This multi-age interaction enhances communication skills, empathy, and social understanding.

Finally research has shown that this child-centered approach promotes cognitive development, social skills, and emotional intelligence among preschoolers. 

According to a 2006 study published in the journal Science, by the end of kindergarten, Montessori students performed better on tests of reading and math, showed improved social skills, and were more creative and courteous than those in conventional schools.  

Now, while the Montessori method is certainly an effective approach for preschool-aged children, it’s important to note that its effectiveness in later stages of education is still somewhat debatable.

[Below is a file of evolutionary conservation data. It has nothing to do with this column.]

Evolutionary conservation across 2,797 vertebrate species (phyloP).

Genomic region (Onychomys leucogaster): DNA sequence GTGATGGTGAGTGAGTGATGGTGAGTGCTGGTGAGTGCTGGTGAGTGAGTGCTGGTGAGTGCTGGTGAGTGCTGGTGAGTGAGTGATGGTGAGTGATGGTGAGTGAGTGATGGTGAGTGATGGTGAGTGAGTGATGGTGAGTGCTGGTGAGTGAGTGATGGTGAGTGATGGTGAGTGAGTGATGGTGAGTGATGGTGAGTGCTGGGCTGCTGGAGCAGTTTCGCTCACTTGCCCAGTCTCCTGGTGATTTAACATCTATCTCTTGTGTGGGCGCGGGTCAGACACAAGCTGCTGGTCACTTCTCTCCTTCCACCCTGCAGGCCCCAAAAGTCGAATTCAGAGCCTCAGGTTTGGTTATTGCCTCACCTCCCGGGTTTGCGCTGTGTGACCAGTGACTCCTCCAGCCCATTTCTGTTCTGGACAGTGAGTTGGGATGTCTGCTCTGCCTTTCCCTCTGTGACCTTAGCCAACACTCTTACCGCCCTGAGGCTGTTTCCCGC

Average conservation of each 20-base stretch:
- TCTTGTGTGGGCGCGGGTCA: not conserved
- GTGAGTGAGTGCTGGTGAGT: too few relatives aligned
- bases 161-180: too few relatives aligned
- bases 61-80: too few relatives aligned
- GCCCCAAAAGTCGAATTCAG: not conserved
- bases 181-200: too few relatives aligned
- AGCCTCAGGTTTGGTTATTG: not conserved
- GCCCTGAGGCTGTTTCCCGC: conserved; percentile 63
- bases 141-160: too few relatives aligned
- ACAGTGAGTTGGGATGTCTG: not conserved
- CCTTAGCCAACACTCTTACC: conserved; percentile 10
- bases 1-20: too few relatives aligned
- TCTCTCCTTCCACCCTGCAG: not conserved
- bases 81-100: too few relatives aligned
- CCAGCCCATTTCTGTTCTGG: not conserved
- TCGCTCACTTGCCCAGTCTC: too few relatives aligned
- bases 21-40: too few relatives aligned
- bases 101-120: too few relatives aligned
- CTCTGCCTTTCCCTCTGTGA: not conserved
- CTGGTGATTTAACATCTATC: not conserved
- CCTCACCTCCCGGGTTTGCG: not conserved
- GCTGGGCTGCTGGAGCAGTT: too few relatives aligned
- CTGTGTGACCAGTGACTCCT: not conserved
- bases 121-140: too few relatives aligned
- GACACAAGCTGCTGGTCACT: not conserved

As children grow older, they may need more structure and guidance. Transitioning from the self-paced and individualized learning environment of Montessori to the structured curriculum and standardized tests of traditional schools can be challenging.

Let’s take a look at some of the negative aspects that critics often raise.

Negative Aspects of the Montessori Method

While the Montessori method offers numerous advantages, there are potential drawbacks. So before making an informed decision about this educational approach it is important to understand the potential negative aspects.

Inconsistency in Research Findings. 

One common criticism of the Montessori method is the inconsistency in research findings regarding its effectiveness. 

Some studies have shown very positive outcomes and benefits for Montessori-educated students. 

A study by Angeline Lillard at the University of Virginia published in 2017, Montessori students showed significant advantages over non-Montessori students in both academic ability and social cognition skills.